VA is committed to showing all Veterans that no matter what they are going through, we are here to help. VA homeless programs staff strive to meet Veterans where they are, listen to what they need, and help connect them with the services and programs that align with their housing goals.

“A lot of it comes back to trust and building those relationships, which often takes multiple visits,” says Dr. Jillian Weber, national program manager of VA’s Homeless Patient Aligned Care Teams (HPACTs).

VA is also listening to Veterans by expanding low-barrier models to housing that have proved popular, including the West Los Angeles VA’s Care, Treatment and Rehabilitative Services’ (CTRS) Tiny Shelters, which strive to maintain Veteran autonomy and support Veterans with family members. Additionally, VA’s Grant and Per Diem (GPD) program reduces long-term homelessness among Veterans by empowering Veterans to choose their own path, trusting that Veterans are the best experts on the programs and approaches that will best fit their needs.

Fighting for unsheltered Veterans

VA Medical Centers engage with unsheltered Veterans through street or community-based outreach services that meet Veterans where they are—including at encampments or congregate meal sites—as well as with Community Resource and Referral Centers (CRRCs) and through strong community partnerships.

VA currently has more than 30 CRRCs where Veterans can meet with VA staff to obtain support services. In addition, VA secured more than 18,000 shelter beds for homeless and at-risk Veterans and hosted 153 Stand Down events reaching over 30,000 homeless Veterans in 2021.

In 2022, VA exceeded Secretary McDonough’s challenge to place 38,000 Veterans in permanent housing by housing 40,401 Veterans in under 10 months. But there is still work to do.

VA’s 2023 goals for preventing and ending Veteran homelessness also include placing at least 38,000 Veterans in permanent housing. In addition, VA will strive to engage with at least 28,000 unsheltered Veterans to help them obtain housing and other wraparound services. This goal represents a more than 10% increase in the number of unsheltered Veterans reached during 2022.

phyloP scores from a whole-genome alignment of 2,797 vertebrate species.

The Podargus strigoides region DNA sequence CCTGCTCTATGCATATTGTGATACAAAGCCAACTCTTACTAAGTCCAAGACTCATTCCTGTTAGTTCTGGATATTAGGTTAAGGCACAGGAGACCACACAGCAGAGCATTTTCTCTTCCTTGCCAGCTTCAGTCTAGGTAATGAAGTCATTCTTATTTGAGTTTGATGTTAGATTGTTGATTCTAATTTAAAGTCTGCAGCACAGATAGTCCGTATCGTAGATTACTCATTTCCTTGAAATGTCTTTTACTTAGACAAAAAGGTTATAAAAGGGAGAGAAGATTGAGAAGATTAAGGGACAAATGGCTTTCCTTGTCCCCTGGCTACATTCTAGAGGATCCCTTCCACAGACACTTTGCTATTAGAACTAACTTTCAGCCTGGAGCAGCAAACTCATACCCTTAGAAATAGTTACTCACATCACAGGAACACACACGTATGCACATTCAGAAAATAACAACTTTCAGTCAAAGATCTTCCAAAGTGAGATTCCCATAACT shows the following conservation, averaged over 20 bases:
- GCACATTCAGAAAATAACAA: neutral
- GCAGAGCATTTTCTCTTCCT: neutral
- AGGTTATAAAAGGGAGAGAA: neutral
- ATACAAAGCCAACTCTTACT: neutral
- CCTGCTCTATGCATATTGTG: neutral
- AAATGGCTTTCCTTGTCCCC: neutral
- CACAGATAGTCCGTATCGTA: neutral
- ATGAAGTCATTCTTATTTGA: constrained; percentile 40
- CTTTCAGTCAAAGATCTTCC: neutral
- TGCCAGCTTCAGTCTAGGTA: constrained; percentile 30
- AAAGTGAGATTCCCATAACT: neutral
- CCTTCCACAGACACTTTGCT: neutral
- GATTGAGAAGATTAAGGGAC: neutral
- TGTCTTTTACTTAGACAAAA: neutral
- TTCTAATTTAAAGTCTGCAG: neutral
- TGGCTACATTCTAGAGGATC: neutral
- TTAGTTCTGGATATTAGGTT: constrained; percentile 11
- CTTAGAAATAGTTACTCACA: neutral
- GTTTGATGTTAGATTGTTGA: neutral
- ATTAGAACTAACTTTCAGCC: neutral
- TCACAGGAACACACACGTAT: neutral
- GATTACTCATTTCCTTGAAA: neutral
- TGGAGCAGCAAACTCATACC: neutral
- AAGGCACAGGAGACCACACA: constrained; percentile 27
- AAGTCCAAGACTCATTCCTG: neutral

To reach as many unsheltered Veterans as possible, VA will continue conducting outreach through innovative methods, such as with the 25 new Mobile Medical Units that will help VA staff reach Veterans and provide essential health care resources through the HPACT program wherever they are. Mobile Medical Units will be critical, especially in reaching rural Veterans who may live far from VA Medical Centers, community housing, and medical resources.

VA’s National Center on Homelessness among Veterans and its partners are also leading new research projects to examine which housing models best serve unsheltered Veterans, and how these findings can inform future VA programming to connect all Veterans to the safe, stable, and permanent housing they need and deserve.

Resources for Veterans

  • If you are a Veteran who is homeless or at risk for homelessness, call the National Call Center for Homeless Veterans at 877-4AID-VET (877-424-3838).
  • Visit the VA Homeless Programs website to learn about housing initiatives and other programs for Veterans exiting homelessness.
  • If you are a Veteran experiencing suicidal thoughts, dial 988, then press 1.
  • To find a medical center near you, visit our directory.